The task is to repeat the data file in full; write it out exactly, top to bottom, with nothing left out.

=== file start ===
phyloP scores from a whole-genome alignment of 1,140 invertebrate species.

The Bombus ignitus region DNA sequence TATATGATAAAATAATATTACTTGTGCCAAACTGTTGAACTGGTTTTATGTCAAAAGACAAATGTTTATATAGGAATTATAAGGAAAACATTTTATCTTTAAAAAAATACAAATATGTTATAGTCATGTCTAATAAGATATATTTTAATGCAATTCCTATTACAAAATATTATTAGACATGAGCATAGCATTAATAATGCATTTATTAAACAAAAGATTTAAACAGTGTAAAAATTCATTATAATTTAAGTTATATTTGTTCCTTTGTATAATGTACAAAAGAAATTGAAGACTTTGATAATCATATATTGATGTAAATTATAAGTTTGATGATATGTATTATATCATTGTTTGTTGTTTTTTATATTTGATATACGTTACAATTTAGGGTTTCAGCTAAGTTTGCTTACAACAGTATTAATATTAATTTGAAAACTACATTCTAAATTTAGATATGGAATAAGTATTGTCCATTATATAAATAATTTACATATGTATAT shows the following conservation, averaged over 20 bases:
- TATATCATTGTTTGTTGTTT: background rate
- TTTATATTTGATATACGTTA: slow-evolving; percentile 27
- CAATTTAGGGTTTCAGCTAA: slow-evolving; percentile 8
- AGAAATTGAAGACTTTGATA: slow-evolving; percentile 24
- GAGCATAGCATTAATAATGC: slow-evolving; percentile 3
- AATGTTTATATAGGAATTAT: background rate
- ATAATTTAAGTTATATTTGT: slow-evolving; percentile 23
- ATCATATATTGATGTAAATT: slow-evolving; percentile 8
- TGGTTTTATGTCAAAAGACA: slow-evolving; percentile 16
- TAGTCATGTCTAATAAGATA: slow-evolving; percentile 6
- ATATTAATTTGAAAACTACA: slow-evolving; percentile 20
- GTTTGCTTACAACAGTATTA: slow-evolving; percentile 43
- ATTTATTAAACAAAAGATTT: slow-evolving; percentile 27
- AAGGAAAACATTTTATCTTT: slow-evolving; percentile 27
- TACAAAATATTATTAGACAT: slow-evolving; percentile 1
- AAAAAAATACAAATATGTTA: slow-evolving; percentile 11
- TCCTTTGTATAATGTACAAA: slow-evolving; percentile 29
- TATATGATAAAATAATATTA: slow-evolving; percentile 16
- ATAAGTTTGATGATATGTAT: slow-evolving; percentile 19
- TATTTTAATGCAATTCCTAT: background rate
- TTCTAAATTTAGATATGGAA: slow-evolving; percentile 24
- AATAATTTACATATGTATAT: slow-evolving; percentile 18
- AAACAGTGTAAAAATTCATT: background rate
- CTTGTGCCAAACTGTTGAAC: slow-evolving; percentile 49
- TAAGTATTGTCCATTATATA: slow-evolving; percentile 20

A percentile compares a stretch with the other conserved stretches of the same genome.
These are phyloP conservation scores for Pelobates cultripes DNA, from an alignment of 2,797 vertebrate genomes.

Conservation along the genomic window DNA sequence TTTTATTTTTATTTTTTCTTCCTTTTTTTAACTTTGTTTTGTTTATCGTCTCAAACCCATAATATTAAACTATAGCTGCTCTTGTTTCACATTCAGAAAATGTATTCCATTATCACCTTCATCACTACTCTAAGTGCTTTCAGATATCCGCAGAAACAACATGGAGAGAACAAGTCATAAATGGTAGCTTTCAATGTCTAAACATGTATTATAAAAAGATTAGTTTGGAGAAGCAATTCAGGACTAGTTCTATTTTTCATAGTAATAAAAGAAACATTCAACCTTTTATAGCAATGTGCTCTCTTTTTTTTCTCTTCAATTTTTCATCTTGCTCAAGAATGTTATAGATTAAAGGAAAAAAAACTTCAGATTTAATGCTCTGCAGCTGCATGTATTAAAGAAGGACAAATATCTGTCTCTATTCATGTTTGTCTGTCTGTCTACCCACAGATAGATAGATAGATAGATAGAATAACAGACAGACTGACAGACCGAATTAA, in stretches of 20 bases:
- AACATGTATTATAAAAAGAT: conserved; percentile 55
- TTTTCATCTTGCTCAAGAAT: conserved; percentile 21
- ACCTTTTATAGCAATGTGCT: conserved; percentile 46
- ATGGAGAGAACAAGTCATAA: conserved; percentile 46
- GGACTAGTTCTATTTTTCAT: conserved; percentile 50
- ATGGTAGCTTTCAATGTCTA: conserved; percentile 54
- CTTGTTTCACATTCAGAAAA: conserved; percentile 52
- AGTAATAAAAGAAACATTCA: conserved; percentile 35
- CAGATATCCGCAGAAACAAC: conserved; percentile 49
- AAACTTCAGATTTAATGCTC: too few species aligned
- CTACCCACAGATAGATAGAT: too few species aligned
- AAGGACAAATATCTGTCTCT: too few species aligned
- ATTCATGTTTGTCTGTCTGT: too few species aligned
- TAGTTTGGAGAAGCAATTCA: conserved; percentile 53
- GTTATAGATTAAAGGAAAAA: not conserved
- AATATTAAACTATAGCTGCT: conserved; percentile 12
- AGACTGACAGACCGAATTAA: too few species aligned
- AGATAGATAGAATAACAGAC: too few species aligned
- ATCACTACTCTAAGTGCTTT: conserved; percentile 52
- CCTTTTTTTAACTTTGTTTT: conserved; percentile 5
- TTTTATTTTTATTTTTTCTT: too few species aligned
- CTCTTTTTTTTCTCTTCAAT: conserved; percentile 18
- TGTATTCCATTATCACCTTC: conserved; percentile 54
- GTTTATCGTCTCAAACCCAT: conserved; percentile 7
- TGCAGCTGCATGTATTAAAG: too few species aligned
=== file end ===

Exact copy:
phyloP scores from a whole-genome alignment of 1,140 invertebrate species.

The Bombus ignitus region DNA sequence TATATGATAAAATAATATTACTTGTGCCAAACTGTTGAACTGGTTTTATGTCAAAAGACAAATGTTTATATAGGAATTATAAGGAAAACATTTTATCTTTAAAAAAATACAAATATGTTATAGTCATGTCTAATAAGATATATTTTAATGCAATTCCTATTACAAAATATTATTAGACATGAGCATAGCATTAATAATGCATTTATTAAACAAAAGATTTAAACAGTGTAAAAATTCATTATAATTTAAGTTATATTTGTTCCTTTGTATAATGTACAAAAGAAATTGAAGACTTTGATAATCATATATTGATGTAAATTATAAGTTTGATGATATGTATTATATCATTGTTTGTTGTTTTTTATATTTGATATACGTTACAATTTAGGGTTTCAGCTAAGTTTGCTTACAACAGTATTAATATTAATTTGAAAACTACATTCTAAATTTAGATATGGAATAAGTATTGTCCATTATATAAATAATTTACATATGTATAT shows the following conservation, averaged over 20 bases:
- TATATCATTGTTTGTTGTTT: background rate
- TTTATATTTGATATACGTTA: slow-evolving; percentile 27
- CAATTTAGGGTTTCAGCTAA: slow-evolving; percentile 8
- AGAAATTGAAGACTTTGATA: slow-evolving; percentile 24
- GAGCATAGCATTAATAATGC: slow-evolving; percentile 3
- AATGTTTATATAGGAATTAT: background rate
- ATAATTTAAGTTATATTTGT: slow-evolving; percentile 23
- ATCATATATTGATGTAAATT: slow-evolving; percentile 8
- TGGTTTTATGTCAAAAGACA: slow-evolving; percentile 16
- TAGTCATGTCTAATAAGATA: slow-evolving; percentile 6
- ATATTAATTTGAAAACTACA: slow-evolving; percentile 20
- GTTTGCTTACAACAGTATTA: slow-evolving; percentile 43
- ATTTATTAAACAAAAGATTT: slow-evolving; percentile 27
- AAGGAAAACATTTTATCTTT: slow-evolving; percentile 27
- TACAAAATATTATTAGACAT: slow-evolving; percentile 1
- AAAAAAATACAAATATGTTA: slow-evolving; percentile 11
- TCCTTTGTATAATGTACAAA: slow-evolving; percentile 29
- TATATGATAAAATAATATTA: slow-evolving; percentile 16
- ATAAGTTTGATGATATGTAT: slow-evolving; percentile 19
- TATTTTAATGCAATTCCTAT: background rate
- TTCTAAATTTAGATATGGAA: slow-evolving; percentile 24
- AATAATTTACATATGTATAT: slow-evolving; percentile 18
- AAACAGTGTAAAAATTCATT: background rate
- CTTGTGCCAAACTGTTGAAC: slow-evolving; percentile 49
- TAAGTATTGTCCATTATATA: slow-evolving; percentile 20

A percentile compares a stretch with the other conserved stretches of the same genome.
These are phyloP conservation scores for Pelobates cultripes DNA, from an alignment of 2,797 vertebrate genomes.

Conservation along the genomic window DNA sequence TTTTATTTTTATTTTTTCTTCCTTTTTTTAACTTTGTTTTGTTTATCGTCTCAAACCCATAATATTAAACTATAGCTGCTCTTGTTTCACATTCAGAAAATGTATTCCATTATCACCTTCATCACTACTCTAAGTGCTTTCAGATATCCGCAGAAACAACATGGAGAGAACAAGTCATAAATGGTAGCTTTCAATGTCTAAACATGTATTATAAAAAGATTAGTTTGGAGAAGCAATTCAGGACTAGTTCTATTTTTCATAGTAATAAAAGAAACATTCAACCTTTTATAGCAATGTGCTCTCTTTTTTTTCTCTTCAATTTTTCATCTTGCTCAAGAATGTTATAGATTAAAGGAAAAAAAACTTCAGATTTAATGCTCTGCAGCTGCATGTATTAAAGAAGGACAAATATCTGTCTCTATTCATGTTTGTCTGTCTGTCTACCCACAGATAGATAGATAGATAGATAGAATAACAGACAGACTGACAGACCGAATTAA, in stretches of 20 bases:
- AACATGTATTATAAAAAGAT: conserved; percentile 55
- TTTTCATCTTGCTCAAGAAT: conserved; percentile 21
- ACCTTTTATAGCAATGTGCT: conserved; percentile 46
- ATGGAGAGAACAAGTCATAA: conserved; percentile 46
- GGACTAGTTCTATTTTTCAT: conserved; percentile 50
- ATGGTAGCTTTCAATGTCTA: conserved; percentile 54
- CTTGTTTCACATTCAGAAAA: conserved; percentile 52
- AGTAATAAAAGAAACATTCA: conserved; percentile 35
- CAGATATCCGCAGAAACAAC: conserved; percentile 49
- AAACTTCAGATTTAATGCTC: too few species aligned
- CTACCCACAGATAGATAGAT: too few species aligned
- AAGGACAAATATCTGTCTCT: too few species aligned
- ATTCATGTTTGTCTGTCTGT: too few species aligned
- TAGTTTGGAGAAGCAATTCA: conserved; percentile 53
- GTTATAGATTAAAGGAAAAA: not conserved
- AATATTAAACTATAGCTGCT: conserved; percentile 12
- AGACTGACAGACCGAATTAA: too few species aligned
- AGATAGATAGAATAACAGAC: too few species aligned
- ATCACTACTCTAAGTGCTTT: conserved; percentile 52
- CCTTTTTTTAACTTTGTTTT: conserved; percentile 5
- TTTTATTTTTATTTTTTCTT: too few species aligned
- CTCTTTTTTTTCTCTTCAAT: conserved; percentile 18
- TGTATTCCATTATCACCTTC: conserved; percentile 54
- GTTTATCGTCTCAAACCCAT: conserved; percentile 7
- TGCAGCTGCATGTATTAAAG: too few species aligned